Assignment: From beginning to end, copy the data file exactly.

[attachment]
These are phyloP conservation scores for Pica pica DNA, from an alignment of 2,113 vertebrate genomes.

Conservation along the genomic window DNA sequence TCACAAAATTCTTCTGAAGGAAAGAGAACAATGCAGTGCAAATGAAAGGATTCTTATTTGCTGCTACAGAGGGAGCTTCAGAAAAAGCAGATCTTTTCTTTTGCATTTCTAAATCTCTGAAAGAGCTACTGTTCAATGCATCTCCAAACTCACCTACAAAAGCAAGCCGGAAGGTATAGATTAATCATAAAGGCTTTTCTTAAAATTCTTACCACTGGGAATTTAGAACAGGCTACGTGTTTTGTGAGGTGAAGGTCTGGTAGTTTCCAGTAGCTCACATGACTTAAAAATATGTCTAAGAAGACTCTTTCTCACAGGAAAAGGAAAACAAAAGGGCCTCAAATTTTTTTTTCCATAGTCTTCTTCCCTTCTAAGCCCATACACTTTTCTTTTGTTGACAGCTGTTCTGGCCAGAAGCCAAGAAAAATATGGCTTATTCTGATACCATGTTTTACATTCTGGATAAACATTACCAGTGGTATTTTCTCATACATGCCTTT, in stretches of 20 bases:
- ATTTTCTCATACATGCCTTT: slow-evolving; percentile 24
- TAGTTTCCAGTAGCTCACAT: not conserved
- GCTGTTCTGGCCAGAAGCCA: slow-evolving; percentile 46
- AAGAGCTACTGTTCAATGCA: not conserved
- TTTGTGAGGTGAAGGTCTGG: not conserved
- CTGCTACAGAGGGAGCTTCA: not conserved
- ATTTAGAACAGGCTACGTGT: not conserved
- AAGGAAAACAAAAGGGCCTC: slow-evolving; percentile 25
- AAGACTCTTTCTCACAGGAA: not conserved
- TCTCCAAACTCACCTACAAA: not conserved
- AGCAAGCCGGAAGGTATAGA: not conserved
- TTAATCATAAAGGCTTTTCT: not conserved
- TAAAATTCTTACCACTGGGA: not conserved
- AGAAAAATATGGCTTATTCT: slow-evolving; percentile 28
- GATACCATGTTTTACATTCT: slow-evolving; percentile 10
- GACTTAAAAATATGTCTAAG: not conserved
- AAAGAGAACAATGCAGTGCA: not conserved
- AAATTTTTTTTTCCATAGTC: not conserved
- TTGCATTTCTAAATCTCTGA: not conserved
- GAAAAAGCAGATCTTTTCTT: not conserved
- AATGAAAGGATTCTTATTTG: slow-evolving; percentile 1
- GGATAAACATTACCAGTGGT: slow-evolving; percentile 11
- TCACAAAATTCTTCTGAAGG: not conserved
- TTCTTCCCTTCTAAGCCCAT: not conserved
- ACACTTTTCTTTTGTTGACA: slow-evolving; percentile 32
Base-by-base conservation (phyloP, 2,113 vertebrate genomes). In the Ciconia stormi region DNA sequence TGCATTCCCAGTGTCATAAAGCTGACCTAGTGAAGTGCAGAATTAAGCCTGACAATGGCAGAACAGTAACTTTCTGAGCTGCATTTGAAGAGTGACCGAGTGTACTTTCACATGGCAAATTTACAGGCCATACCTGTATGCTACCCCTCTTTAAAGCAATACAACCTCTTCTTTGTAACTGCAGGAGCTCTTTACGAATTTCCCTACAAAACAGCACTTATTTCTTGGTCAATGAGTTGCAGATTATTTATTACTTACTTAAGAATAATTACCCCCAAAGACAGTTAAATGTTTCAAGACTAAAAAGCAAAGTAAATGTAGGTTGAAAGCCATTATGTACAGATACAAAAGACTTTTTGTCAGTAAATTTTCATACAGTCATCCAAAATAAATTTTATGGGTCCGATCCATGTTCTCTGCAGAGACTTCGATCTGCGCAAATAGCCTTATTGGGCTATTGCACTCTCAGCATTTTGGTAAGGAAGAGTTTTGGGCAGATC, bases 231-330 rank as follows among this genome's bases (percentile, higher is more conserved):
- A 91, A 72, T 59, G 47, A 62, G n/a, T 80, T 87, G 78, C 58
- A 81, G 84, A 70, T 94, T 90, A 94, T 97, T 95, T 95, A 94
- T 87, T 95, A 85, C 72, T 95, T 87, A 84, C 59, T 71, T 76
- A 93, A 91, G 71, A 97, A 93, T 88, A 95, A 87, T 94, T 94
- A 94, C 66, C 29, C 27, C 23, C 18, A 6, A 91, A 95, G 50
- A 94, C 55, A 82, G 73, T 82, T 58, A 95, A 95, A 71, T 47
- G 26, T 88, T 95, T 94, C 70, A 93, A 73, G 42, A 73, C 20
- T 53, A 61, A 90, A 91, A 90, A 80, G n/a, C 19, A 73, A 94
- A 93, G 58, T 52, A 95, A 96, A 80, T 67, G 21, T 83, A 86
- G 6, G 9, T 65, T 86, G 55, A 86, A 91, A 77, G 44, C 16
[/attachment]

These are phyloP conservation scores for Pica pica DNA, from an alignment of 2,113 vertebrate genomes.

Conservation along the genomic window DNA sequence TCACAAAATTCTTCTGAAGGAAAGAGAACAATGCAGTGCAAATGAAAGGATTCTTATTTGCTGCTACAGAGGGAGCTTCAGAAAAAGCAGATCTTTTCTTTTGCATTTCTAAATCTCTGAAAGAGCTACTGTTCAATGCATCTCCAAACTCACCTACAAAAGCAAGCCGGAAGGTATAGATTAATCATAAAGGCTTTTCTTAAAATTCTTACCACTGGGAATTTAGAACAGGCTACGTGTTTTGTGAGGTGAAGGTCTGGTAGTTTCCAGTAGCTCACATGACTTAAAAATATGTCTAAGAAGACTCTTTCTCACAGGAAAAGGAAAACAAAAGGGCCTCAAATTTTTTTTTCCATAGTCTTCTTCCCTTCTAAGCCCATACACTTTTCTTTTGTTGACAGCTGTTCTGGCCAGAAGCCAAGAAAAATATGGCTTATTCTGATACCATGTTTTACATTCTGGATAAACATTACCAGTGGTATTTTCTCATACATGCCTTT, in stretches of 20 bases:
- ATTTTCTCATACATGCCTTT: slow-evolving; percentile 24
- TAGTTTCCAGTAGCTCACAT: not conserved
- GCTGTTCTGGCCAGAAGCCA: slow-evolving; percentile 46
- AAGAGCTACTGTTCAATGCA: not conserved
- TTTGTGAGGTGAAGGTCTGG: not conserved
- CTGCTACAGAGGGAGCTTCA: not conserved
- ATTTAGAACAGGCTACGTGT: not conserved
- AAGGAAAACAAAAGGGCCTC: slow-evolving; percentile 25
- AAGACTCTTTCTCACAGGAA: not conserved
- TCTCCAAACTCACCTACAAA: not conserved
- AGCAAGCCGGAAGGTATAGA: not conserved
- TTAATCATAAAGGCTTTTCT: not conserved
- TAAAATTCTTACCACTGGGA: not conserved
- AGAAAAATATGGCTTATTCT: slow-evolving; percentile 28
- GATACCATGTTTTACATTCT: slow-evolving; percentile 10
- GACTTAAAAATATGTCTAAG: not conserved
- AAAGAGAACAATGCAGTGCA: not conserved
- AAATTTTTTTTTCCATAGTC: not conserved
- TTGCATTTCTAAATCTCTGA: not conserved
- GAAAAAGCAGATCTTTTCTT: not conserved
- AATGAAAGGATTCTTATTTG: slow-evolving; percentile 1
- GGATAAACATTACCAGTGGT: slow-evolving; percentile 11
- TCACAAAATTCTTCTGAAGG: not conserved
- TTCTTCCCTTCTAAGCCCAT: not conserved
- ACACTTTTCTTTTGTTGACA: slow-evolving; percentile 32
Base-by-base conservation (phyloP, 2,113 vertebrate genomes). In the Ciconia stormi region DNA sequence TGCATTCCCAGTGTCATAAAGCTGACCTAGTGAAGTGCAGAATTAAGCCTGACAATGGCAGAACAGTAACTTTCTGAGCTGCATTTGAAGAGTGACCGAGTGTACTTTCACATGGCAAATTTACAGGCCATACCTGTATGCTACCCCTCTTTAAAGCAATACAACCTCTTCTTTGTAACTGCAGGAGCTCTTTACGAATTTCCCTACAAAACAGCACTTATTTCTTGGTCAATGAGTTGCAGATTATTTATTACTTACTTAAGAATAATTACCCCCAAAGACAGTTAAATGTTTCAAGACTAAAAAGCAAAGTAAATGTAGGTTGAAAGCCATTATGTACAGATACAAAAGACTTTTTGTCAGTAAATTTTCATACAGTCATCCAAAATAAATTTTATGGGTCCGATCCATGTTCTCTGCAGAGACTTCGATCTGCGCAAATAGCCTTATTGGGCTATTGCACTCTCAGCATTTTGGTAAGGAAGAGTTTTGGGCAGATC, bases 231-330 rank as follows among this genome's bases (percentile, higher is more conserved):
- A 91, A 72, T 59, G 47, A 62, G n/a, T 80, T 87, G 78, C 58
- A 81, G 84, A 70, T 94, T 90, A 94, T 97, T 95, T 95, A 94
- T 87, T 95, A 85, C 72, T 95, T 87, A 84, C 59, T 71, T 76
- A 93, A 91, G 71, A 97, A 93, T 88, A 95, A 87, T 94, T 94
- A 94, C 66, C 29, C 27, C 23, C 18, A 6, A 91, A 95, G 50
- A 94, C 55, A 82, G 73, T 82, T 58, A 95, A 95, A 71, T 47
- G 26, T 88, T 95, T 94, C 70, A 93, A 73, G 42, A 73, C 20
- T 53, A 61, A 90, A 91, A 90, A 80, G n/a, C 19, A 73, A 94
- A 93, G 58, T 52, A 95, A 96, A 80, T 67, G 21, T 83, A 86
- G 6, G 9, T 65, T 86, G 55, A 86, A 91, A 77, G 44, C 16